Life through a lens

Doug Allan on location in Canadian Arctic
Doug Allan on location in Canadian Arctic

A CAREER which involves spending months at a time in our planet’s extreme north or south is not necessarily most people’s cup of tea, but for one Fife man it’s been his life for the last 30-something years.

Doug Allan graduated from Stirling University with a degree in marine biology before he began working as a research diver on the British Antarctic Survey station in 1976.

Since then he’s always had an affinity with the ice and has gone on to develop an extremely successful career as a wildlife cameraman.

His films have featured in BBC series ‘The Blue Planet’, ‘Planet Earth, ‘Life’, ‘Ocean Giants’ and ‘Frozen Planet’.

Doug told the Press: “At the end of my second contract in Antarctica in January or February 1981 we had a film crew come on to the base, among which was David Attenborough. I gave them a hand for four days and had been talking to them and thought ‘boy this is a job to indulge in’.

“That’s where it came from.

“It was no problem at all for me to make the Antarctic a specialised niche.

“At that time it was much harder to go to the Antarctic, it was much less filmed and it was challenging and tough and not everyone’s cup of tea, but it’s somewhere I feel very comfortable.”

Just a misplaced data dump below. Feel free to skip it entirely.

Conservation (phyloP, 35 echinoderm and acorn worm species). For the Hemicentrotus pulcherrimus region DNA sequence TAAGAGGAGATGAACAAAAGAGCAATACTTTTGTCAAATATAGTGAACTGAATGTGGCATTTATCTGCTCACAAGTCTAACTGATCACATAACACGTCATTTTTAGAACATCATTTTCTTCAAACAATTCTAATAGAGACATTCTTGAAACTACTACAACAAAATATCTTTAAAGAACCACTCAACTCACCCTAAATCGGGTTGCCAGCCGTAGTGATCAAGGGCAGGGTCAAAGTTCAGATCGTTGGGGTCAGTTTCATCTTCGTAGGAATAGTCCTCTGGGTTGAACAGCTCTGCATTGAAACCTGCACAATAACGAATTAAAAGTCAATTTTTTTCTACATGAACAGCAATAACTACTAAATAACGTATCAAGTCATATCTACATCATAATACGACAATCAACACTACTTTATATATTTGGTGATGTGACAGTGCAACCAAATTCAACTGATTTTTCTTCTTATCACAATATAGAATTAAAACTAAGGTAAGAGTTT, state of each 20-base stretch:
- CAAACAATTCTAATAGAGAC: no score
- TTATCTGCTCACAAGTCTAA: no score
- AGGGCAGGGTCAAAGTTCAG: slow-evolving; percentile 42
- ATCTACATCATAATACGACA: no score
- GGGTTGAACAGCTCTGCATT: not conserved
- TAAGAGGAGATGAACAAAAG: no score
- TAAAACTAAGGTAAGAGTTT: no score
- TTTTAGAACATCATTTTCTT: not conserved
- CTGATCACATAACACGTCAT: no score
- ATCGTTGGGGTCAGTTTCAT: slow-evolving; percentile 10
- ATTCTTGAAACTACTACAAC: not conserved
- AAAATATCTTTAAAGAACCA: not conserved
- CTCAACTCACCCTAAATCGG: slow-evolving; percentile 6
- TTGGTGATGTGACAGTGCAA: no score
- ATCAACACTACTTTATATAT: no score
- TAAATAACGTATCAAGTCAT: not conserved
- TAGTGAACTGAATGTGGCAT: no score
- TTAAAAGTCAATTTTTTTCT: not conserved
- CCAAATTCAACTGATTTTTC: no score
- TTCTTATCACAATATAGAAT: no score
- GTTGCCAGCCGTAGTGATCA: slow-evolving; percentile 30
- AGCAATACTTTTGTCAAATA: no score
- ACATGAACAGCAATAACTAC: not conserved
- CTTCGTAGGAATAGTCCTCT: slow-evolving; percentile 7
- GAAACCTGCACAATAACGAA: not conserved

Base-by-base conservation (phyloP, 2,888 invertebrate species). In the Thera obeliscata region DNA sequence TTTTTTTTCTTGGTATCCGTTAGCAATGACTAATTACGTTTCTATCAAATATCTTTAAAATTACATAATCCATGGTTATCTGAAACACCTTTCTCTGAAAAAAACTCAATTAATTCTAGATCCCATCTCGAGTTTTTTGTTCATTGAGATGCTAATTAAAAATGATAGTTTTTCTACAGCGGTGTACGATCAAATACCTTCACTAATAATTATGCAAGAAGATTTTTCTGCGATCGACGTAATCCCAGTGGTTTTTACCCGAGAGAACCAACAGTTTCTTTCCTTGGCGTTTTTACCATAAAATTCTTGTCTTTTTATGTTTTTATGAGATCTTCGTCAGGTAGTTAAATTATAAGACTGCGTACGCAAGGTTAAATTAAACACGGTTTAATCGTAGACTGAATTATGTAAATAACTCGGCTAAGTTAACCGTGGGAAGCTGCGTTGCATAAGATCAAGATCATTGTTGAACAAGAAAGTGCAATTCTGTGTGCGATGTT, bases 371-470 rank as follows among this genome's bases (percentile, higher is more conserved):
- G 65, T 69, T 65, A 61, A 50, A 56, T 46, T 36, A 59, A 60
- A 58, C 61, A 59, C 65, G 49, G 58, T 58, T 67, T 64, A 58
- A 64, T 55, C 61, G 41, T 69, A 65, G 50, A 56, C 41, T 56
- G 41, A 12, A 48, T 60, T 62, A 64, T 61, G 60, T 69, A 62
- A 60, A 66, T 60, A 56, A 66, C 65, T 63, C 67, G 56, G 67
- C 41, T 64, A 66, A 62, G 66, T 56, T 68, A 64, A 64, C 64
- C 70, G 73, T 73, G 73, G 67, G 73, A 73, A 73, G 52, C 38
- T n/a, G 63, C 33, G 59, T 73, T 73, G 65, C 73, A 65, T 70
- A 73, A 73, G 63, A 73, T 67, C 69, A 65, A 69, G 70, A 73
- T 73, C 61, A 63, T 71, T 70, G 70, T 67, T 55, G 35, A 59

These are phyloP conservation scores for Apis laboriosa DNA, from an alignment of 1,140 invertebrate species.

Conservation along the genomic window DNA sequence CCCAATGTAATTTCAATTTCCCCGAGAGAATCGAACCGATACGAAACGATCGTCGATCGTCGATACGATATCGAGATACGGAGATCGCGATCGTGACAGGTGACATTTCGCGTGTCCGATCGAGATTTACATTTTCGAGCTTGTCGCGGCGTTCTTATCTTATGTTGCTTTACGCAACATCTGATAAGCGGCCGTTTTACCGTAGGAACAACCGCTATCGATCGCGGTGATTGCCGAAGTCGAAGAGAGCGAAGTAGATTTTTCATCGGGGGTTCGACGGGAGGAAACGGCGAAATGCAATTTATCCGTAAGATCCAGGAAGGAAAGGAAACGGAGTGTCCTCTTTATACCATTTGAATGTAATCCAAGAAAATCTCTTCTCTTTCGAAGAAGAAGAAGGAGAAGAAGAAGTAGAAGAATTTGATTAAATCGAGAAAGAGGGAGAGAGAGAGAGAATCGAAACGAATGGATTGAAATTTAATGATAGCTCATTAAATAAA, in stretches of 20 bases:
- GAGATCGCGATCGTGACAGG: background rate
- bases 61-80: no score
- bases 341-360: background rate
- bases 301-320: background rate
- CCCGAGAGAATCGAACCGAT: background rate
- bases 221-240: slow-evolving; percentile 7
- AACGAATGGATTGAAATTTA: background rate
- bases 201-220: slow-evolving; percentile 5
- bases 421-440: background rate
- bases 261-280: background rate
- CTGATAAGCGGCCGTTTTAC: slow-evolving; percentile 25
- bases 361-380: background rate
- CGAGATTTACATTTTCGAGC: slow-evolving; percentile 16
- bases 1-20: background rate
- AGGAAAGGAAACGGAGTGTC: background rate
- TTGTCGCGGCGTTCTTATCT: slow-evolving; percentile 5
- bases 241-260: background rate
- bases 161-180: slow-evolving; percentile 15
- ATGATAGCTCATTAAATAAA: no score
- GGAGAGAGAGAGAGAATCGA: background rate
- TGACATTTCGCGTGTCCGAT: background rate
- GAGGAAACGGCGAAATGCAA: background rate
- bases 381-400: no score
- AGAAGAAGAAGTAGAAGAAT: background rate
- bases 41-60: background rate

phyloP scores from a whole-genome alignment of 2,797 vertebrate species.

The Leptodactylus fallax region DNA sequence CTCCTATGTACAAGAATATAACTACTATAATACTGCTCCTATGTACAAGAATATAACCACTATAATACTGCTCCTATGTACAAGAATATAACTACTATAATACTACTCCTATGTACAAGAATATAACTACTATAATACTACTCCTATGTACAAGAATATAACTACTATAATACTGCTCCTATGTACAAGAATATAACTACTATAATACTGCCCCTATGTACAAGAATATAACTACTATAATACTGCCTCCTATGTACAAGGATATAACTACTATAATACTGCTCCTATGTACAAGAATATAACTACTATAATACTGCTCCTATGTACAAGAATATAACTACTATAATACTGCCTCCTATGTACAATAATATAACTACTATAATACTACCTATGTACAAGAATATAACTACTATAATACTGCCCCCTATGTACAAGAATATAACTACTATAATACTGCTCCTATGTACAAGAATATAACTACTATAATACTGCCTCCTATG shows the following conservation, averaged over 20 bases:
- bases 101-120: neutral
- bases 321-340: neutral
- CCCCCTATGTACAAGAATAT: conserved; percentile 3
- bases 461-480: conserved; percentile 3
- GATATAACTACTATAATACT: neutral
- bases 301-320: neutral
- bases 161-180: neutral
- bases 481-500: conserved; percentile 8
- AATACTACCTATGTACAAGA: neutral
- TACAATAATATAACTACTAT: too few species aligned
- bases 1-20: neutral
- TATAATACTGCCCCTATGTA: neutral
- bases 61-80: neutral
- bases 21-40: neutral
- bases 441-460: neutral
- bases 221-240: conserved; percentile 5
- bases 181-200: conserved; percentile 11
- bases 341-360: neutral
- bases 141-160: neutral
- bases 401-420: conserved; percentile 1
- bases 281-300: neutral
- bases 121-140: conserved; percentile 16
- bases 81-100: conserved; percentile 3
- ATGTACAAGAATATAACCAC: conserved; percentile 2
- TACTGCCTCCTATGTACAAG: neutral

Over the years, Doug has witnessed and caught on film a vast array of wild animals displaying their natural behaviour, including polar bears trying to capture belugas in a frozen hole in Arctic Canada and killer whales washing seals off ice floes in Antarctica.

But his time spent in these remote parts of the world in the presence of wild animals has not been without its more dangerous moments, like when he was dragged under water by a walrus, only escaping after hitting it on the head.

When it comes to the animals though, Doug admits the mammals are his favourite.

“I’ve always been a big mammal person,” he says.

“We’re mammals and like us they have personalities.

“If faced with a bay of whales, among them will be friendly ones, aggressive ones, protective maternalistic ones.

“There’s the very same characteristics among the mammals as there are among humans.”

Doug returns to Fife next week as part of a tour where he will be sharing his personal recollections from his travels around the world.

He will be entertaining an audience at Carnegie Hall, Dunfermline on Wednesday, October 31 with his exciting stories, mesmerising footage and incredible photographs.

He said: “I’m looking forward to it, people respond to it.

“Even when everyone knows a story, they want to hear it again.

“I enjoy it, I could be talking to people and out there could be everything from five to 85 year olds listening to me.

“I like to leave people feeling they know something more about the Arctic or Antarctic than they did before they came.”